The Beths, The Mash House, Edinburgh, 13/5/19

Photograph by Nick Linazasoro


I’ve been a mess of late…

Health problems…physical and mental.

Burn out at work.

A invisible weight pushing me down…down…down…

Salvation can come from unusual sources.

Sunlight bathes the cobbles of the Cowgate as I wend my way to the Mash House to bend the knee and doff my cap to Kiwi jazz enthusiasts and guitar pop wonders The Beths.

The sun so rarely shines in Scotland that it causes a form of collective madness when it does. Clothing is rent from pasty, malnourished and morbidly obese bodies with vulgar haste and people sacrifice their first born as a form of thanks to the Gods for this most bounteous of gifts.

To drag us back indoors on a night like this requires something remarkable and The Beths are exactly that.

Such is the buzz around them that the venue is filled to the point of bursting. Bodies already twisted and broken from the sunshine are pushed to combustion point as they are squished and squashed together in the subterranean bunker that is the Mash House.

The atmosphere is expectant and charged with the sort of enthusiasm normally reserved for bands with more than one album to their name. Of course when you’re only album is as flawless as “Future Me Hates Me” this energy is easier to understand.

The last time I saw a band with one album under their belt in such a small venue create this sort of feverish anticipation it was The Strokes. Fine company to be in.

“Future Me Hates Me” kicks things off and kicks the already frenzied audience into a state of near hysteria.  Hands clap, feet stomp, every word is sung back like a Gospel sermon call and response, which is appropriate because the level of adoration here is close to the religious.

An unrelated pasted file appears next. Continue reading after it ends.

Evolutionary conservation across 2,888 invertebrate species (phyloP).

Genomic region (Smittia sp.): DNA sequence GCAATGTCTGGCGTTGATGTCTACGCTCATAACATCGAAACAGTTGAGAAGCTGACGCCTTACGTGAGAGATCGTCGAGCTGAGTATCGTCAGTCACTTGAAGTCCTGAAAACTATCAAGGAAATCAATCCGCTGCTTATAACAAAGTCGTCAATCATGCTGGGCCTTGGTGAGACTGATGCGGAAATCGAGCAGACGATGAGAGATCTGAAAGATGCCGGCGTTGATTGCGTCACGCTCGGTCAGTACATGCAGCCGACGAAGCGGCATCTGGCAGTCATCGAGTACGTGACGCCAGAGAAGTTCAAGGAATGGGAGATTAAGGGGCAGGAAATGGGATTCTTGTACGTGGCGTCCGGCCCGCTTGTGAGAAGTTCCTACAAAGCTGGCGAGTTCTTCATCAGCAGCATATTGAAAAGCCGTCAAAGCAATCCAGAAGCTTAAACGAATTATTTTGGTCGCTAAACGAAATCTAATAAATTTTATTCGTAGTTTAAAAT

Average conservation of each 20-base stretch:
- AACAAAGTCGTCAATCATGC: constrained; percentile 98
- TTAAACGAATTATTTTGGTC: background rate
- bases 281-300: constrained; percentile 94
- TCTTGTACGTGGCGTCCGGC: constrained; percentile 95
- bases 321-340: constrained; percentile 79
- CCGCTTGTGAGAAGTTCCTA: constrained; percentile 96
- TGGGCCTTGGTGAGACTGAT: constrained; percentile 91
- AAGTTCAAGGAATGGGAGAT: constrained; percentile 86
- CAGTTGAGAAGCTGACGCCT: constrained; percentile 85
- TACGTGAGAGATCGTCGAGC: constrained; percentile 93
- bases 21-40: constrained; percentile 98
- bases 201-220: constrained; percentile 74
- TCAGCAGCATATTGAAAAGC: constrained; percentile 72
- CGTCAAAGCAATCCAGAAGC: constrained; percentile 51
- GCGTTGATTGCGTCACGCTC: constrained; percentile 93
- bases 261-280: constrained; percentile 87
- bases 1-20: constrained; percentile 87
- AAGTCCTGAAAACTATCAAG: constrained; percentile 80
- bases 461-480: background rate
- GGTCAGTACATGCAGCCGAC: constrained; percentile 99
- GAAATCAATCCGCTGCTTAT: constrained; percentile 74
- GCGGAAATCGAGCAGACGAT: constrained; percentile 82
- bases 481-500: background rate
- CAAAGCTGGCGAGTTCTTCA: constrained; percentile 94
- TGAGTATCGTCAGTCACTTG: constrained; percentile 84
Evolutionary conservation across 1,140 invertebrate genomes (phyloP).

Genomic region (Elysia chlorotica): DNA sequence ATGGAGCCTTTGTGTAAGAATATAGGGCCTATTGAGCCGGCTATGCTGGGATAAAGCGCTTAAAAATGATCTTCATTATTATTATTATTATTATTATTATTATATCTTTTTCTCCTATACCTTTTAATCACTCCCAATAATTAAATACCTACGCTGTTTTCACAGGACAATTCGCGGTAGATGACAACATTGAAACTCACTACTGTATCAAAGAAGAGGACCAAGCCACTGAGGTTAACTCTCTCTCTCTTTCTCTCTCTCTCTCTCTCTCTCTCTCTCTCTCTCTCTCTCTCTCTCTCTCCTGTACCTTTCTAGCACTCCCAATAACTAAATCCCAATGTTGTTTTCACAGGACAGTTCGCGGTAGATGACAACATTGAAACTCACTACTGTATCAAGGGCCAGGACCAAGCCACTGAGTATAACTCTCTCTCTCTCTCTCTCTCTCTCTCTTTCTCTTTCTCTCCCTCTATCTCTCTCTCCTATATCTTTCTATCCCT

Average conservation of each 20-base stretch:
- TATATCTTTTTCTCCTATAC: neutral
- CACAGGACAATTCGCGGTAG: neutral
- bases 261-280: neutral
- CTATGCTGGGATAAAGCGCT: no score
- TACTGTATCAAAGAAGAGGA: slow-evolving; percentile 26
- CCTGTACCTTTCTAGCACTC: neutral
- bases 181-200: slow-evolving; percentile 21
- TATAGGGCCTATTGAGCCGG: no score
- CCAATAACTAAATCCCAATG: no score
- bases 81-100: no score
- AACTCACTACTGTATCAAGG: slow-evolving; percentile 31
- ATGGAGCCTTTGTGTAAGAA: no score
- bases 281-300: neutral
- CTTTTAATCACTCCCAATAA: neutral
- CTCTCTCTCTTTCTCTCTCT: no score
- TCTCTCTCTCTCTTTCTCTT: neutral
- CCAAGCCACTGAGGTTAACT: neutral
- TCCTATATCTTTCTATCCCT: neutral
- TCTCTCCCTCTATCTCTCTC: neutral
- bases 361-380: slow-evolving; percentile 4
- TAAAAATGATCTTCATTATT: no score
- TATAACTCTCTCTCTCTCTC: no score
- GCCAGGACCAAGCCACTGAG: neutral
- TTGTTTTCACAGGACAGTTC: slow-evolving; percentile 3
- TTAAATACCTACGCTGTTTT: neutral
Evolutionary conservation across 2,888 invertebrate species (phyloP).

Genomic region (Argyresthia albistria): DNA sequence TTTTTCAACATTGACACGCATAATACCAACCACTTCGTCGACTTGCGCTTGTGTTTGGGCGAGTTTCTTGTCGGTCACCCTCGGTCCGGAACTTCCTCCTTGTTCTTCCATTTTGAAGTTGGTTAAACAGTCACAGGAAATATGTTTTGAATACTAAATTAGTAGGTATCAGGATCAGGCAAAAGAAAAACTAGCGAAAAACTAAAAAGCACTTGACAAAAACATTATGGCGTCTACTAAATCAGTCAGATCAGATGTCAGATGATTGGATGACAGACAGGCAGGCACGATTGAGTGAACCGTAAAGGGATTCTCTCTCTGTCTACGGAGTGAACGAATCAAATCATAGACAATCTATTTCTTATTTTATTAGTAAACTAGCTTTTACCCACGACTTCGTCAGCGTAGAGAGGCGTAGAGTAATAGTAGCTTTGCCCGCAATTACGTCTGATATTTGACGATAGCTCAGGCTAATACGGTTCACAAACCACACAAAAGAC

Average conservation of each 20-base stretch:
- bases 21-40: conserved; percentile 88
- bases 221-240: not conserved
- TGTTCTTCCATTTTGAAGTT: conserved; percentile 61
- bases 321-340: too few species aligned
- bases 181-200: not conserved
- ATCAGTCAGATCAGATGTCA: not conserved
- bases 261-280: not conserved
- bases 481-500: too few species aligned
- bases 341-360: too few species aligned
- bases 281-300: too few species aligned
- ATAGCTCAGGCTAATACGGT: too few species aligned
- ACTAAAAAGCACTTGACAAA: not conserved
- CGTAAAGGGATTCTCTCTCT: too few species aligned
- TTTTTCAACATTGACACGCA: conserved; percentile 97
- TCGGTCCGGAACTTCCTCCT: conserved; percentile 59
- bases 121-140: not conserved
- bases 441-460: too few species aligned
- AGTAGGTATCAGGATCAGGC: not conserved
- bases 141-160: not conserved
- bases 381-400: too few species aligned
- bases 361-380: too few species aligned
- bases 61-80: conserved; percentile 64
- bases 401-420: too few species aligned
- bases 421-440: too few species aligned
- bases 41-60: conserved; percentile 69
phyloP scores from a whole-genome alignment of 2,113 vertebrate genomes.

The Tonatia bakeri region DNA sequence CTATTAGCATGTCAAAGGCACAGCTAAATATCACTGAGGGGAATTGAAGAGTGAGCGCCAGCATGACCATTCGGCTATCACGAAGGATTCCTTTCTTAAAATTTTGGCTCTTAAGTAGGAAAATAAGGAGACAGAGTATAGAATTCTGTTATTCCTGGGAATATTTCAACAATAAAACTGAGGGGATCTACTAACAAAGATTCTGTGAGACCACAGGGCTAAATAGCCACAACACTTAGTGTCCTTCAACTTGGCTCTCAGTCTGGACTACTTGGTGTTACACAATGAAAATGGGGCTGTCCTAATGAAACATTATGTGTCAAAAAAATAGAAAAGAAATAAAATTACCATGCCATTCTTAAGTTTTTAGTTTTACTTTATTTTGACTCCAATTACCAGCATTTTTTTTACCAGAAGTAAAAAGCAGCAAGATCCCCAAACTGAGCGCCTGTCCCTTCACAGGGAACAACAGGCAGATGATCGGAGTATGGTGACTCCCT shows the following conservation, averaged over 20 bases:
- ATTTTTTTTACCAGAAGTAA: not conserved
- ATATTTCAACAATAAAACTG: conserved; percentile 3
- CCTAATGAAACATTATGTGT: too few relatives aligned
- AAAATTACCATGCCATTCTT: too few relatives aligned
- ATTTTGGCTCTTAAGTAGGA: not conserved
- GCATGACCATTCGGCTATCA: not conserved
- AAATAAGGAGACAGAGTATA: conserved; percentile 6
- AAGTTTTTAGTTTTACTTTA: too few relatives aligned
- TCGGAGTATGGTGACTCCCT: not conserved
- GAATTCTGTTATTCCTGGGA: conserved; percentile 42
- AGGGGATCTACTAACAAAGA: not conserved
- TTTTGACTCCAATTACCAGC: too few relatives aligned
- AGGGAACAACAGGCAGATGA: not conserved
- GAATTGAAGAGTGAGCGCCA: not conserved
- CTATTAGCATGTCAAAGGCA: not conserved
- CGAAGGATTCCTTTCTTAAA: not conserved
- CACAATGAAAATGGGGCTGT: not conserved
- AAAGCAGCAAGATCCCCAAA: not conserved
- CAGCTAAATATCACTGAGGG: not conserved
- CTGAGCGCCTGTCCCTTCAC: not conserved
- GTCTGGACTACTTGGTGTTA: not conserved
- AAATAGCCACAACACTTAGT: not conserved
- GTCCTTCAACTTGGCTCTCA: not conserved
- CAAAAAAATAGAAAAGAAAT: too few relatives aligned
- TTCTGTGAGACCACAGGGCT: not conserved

The Beths are alarmingly charming…a spiky, angular, new wave sort of charm. Delicate in places and driven by a “Raw Power” sort of energy that clashes beautifully with the tender heart of the lyrics. At one point the noise coming from the stage is a filthy, furious, magical mess of the sound of the Cocteau Twins being put through their paces by the New York Dolls.

It’s fantastic.

It’s difficult to watch this and not slowly become aware that lurking under the surface of these seemingly simple pop charms are very complex, clever, carefully constructed and crafty musical wonders.  Maybe it is their background in jazz?  Like the Funk Brothers are Motown, The Beths seem to be creating a swirling, sublime, swaggering rock and roll that can only really come from musicians who understand, well, music.

Part way through the gig Elizabeth Stokes tells us that on their journey North today she saw her first badger.  A sweet tale.  Someone from somewhere else seeing something they wouldn’t see at home.  “It was dead.” she concludes.  There is a twinkle in her eye as she says it but you can’t help but feel that this anecdote says something about the band…the innocent, the charming, the beautiful sitting side by side by the things that lurk in the shadows; death, loneliness, heartache and misery.

When they play a new song it is received by the crowd like a greatest hit and before it ends people are singing along with the chorus.  Something wonderful lies at the heart of The Beths.  When I get home I settle down in front of my computer and start sending out a link to various YouTube clips of the band to everyone in my address book.  Like a recent convert to a religion I want to share the good news…help bring the hope of the hopeful to others.

The Beths…music to save and soothe your soul.